Monday, November 12, 2012
The future of Fort Worth-based RadioShack hangs by an extension cord
Calling it a "shack" was appropriate, in retrospect.
FORT WORTH RadioShack Corporation seems as if it might be close to selling its last walkie-talkie. The time has come when there can’t possibly be more that could go wrong for a company that abruptly fired its chief executive officer at the end of September and reported losses for two consecutive quarters. RadioShack is hanging by an extension cord for its survival as competitors like BestBuy and Amazon.com are outperforming the small, old-school technology dealer into oblivion.
The Fort Worth-based consumer electronics retailer reported a net loss of $21 million for the second quarter of 2012, compared to net income of $24.9 million for the second quarter one year ago. RadioShack also posted losses of $8 million in the first quarter of this year. This total loss of $29 million so far this year is stark when compared to a net income of $60 million after the first two quarters in 2011.
To align costs with a declining level of business, RadioShack laid off an undisclosed number of workers across a broad range of levels throughout the company at the corporate headquarters in early September.
“As we collectively face the challenges ahead, you should be enthusiastic about our potential,” said Jim Gooch, then-CEO, in a letter to employees amidst the layoffs. The Shack sacked Gooch later that same month, further stressing the apparent need for change and leaving analysts to wonder why RadioShack still even exists.
“They’ve kind of dug themselves into a hole,” said Liang Feng, a Morningstar analyst for RadioShack. “Over the long run, we think that they still have a lot of issues to sort out.”
According to Feng, RadioShack heavily tied itself to mobile phones, which are in a rapidly changing market. Basing almost its entire business model on cell phone sales has caused the company to face severe headwinds.
“Recently it’s a two horse race now, with Apple and Samsung, and everybody else is falling far behind. These guys don’t need to pay as much to RadioShack to distribute their product.” Smartphones, which are low margin products, make up over half of RadioShack’s revenues. This reliance on cell phones has steadily increased; they accounted for 51.4% of sales in 2011, which is up from 33.8% of sales in 2009.
“The Shack” has tried many ways to attract more customers and increase profitability. A new marketing campaign has tried to turn the company from a rusty, dusty radio retailer in the minds of consumers into a cool and hip “Shack” that can take care of cell phone and high-tech personal electronic needs in a small and intimate setting.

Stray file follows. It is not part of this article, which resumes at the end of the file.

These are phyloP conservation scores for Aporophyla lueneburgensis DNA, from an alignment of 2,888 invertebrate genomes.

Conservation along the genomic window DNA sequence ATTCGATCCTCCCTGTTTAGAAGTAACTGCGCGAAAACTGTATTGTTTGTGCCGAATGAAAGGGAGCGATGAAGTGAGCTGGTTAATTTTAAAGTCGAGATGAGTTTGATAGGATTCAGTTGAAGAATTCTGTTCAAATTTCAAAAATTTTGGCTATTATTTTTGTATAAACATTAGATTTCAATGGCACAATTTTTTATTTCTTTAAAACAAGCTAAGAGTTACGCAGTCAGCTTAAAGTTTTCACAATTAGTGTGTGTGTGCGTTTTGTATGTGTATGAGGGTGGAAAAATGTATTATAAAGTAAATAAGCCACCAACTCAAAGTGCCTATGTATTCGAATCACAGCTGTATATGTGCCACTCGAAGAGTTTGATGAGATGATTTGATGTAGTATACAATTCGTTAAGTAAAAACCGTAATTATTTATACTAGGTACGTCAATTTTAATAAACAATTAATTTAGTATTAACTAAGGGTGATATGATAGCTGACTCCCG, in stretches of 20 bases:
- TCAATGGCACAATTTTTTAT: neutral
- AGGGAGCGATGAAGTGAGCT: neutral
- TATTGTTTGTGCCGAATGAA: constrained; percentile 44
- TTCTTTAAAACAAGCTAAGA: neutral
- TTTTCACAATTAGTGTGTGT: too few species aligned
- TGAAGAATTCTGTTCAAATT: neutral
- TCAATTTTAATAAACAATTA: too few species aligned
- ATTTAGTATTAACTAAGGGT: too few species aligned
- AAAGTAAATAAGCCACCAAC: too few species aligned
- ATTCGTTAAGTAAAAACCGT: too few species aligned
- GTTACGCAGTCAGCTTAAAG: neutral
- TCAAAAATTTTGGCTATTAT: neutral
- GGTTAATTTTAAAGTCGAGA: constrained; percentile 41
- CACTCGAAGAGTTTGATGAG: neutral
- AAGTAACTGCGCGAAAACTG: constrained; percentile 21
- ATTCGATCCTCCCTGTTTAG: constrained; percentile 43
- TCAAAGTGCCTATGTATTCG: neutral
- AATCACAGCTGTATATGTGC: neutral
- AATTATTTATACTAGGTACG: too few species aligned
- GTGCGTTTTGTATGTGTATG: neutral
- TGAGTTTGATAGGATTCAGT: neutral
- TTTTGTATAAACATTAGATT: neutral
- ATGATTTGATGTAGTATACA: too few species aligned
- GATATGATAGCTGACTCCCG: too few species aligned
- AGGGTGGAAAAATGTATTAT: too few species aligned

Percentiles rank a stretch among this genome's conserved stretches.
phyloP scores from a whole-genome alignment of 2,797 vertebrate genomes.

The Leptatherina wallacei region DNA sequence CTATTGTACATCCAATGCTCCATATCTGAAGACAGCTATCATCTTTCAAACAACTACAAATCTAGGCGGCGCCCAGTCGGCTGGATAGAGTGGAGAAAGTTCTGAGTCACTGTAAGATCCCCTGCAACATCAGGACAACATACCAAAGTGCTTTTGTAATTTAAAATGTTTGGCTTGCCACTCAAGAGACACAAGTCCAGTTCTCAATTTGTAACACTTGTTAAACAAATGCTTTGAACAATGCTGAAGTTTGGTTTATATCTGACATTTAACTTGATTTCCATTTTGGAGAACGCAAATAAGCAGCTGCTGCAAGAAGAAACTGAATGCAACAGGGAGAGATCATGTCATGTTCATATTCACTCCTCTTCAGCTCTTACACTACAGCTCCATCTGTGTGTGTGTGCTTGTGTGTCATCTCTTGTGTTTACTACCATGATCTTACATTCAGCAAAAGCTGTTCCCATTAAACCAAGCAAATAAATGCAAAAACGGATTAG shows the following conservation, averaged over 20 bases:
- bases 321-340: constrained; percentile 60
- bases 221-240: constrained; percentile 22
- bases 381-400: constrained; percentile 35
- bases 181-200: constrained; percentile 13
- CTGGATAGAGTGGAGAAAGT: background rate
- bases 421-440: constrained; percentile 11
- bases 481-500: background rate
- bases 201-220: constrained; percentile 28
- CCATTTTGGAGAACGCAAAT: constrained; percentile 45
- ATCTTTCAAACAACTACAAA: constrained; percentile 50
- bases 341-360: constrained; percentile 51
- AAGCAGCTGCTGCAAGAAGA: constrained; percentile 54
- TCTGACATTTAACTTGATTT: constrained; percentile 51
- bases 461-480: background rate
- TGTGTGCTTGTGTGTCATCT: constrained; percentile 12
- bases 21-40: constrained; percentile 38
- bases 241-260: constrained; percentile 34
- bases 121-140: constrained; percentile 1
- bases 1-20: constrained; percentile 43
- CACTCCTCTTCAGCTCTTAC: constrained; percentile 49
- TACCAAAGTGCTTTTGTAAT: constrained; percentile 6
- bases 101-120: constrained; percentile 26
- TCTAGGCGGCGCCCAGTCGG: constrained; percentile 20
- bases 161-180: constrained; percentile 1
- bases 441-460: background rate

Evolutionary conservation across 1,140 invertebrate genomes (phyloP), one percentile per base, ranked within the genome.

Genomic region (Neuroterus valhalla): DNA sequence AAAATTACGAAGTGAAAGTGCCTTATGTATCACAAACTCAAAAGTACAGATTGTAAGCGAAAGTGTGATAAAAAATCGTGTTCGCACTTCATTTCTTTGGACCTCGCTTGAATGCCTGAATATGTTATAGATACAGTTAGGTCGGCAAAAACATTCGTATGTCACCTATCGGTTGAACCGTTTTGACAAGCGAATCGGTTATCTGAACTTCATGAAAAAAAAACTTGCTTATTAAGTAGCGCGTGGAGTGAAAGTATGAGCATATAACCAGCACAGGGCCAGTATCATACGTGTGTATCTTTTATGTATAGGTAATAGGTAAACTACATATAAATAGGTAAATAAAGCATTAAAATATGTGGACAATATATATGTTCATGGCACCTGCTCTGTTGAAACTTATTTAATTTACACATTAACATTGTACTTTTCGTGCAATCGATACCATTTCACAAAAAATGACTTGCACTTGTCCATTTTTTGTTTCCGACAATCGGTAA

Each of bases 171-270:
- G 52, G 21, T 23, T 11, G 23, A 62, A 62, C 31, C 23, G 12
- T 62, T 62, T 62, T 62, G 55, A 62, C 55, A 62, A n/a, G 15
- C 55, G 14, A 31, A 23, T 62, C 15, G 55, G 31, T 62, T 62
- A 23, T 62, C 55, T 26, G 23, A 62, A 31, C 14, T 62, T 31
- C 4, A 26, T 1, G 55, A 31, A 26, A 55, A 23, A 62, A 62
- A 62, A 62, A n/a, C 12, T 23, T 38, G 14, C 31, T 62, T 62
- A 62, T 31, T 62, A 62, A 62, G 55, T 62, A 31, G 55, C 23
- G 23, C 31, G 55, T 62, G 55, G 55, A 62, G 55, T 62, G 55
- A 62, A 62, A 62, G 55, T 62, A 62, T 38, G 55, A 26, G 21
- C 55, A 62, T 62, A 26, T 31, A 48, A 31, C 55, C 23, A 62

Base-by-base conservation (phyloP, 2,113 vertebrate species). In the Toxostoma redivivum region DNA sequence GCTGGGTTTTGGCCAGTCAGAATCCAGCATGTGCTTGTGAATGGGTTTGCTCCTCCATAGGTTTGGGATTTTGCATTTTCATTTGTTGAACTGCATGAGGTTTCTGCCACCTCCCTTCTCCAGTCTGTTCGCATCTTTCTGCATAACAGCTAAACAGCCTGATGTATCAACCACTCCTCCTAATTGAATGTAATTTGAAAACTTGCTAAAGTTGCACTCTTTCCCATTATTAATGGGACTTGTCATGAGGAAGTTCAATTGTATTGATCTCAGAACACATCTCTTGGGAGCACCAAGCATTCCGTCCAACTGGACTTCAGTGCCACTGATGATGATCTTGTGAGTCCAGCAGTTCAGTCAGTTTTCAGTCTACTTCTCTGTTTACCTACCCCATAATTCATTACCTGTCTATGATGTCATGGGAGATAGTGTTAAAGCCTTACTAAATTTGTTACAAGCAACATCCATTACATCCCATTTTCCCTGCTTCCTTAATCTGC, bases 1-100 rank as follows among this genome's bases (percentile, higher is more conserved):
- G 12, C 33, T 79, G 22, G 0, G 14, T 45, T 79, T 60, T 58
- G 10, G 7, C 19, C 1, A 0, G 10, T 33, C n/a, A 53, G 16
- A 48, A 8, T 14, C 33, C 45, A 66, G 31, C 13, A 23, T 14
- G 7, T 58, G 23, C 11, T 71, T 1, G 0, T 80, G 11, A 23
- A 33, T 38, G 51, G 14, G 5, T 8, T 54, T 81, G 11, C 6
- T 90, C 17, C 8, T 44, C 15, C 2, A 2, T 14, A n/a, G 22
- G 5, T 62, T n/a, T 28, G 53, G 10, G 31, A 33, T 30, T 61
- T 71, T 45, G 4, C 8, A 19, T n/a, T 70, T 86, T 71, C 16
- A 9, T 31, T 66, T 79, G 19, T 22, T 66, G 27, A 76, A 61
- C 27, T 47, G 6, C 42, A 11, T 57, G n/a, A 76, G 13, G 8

Rochanda Rogers, manager at a Dallas RadioShack location, thinks that RadioShack’s primary job is to find solutions for the problems of its customers. The company brags about its “inviting small-box format” on its website and says “every customer who walks through our doors gets the personal attention they deserve — a sharp contrast from the usual big-box experience,” like that of BestBuy.
But paying attention to customers doesn’t necessarily translate into profits for the company. RadioShack’s operating expenses for the last quarter were about 40% of revenue, whereas BestBuy’s operating expenses were only about 23% of revenue. But even with competition down the street from its storefronts, more people than ever are now skipping the physical locations altogether and going straight to online sources.
“All their accessories and consumer electronics, most of the time people just get that on Amazon,” said Feng. The advantage that RadioShack has over Amazon.com, though, is that customers can get what they need immediately and do not have to wait for the product to be shipped.
“You come for little electronic things that you know they’ll have that other people won’t have,” said customer Joe Gillespie, who doesn’t visit the store very frequently, but just on random occasions. So when customers do visit a RadioShack, it’s because of the convenience.
But even this might not be enough to help the company make its way to solid ground. Feng said it isn’t known what RadioShack can specifically do to fix its situation, but one thing is for sure: If it doesn’t do it soon, there may not even be a RadioShack much longer.
“If they can’t turn this around then this company … may have to start closing stores, or worst case, declare bankruptcy over the next few years,” he said.
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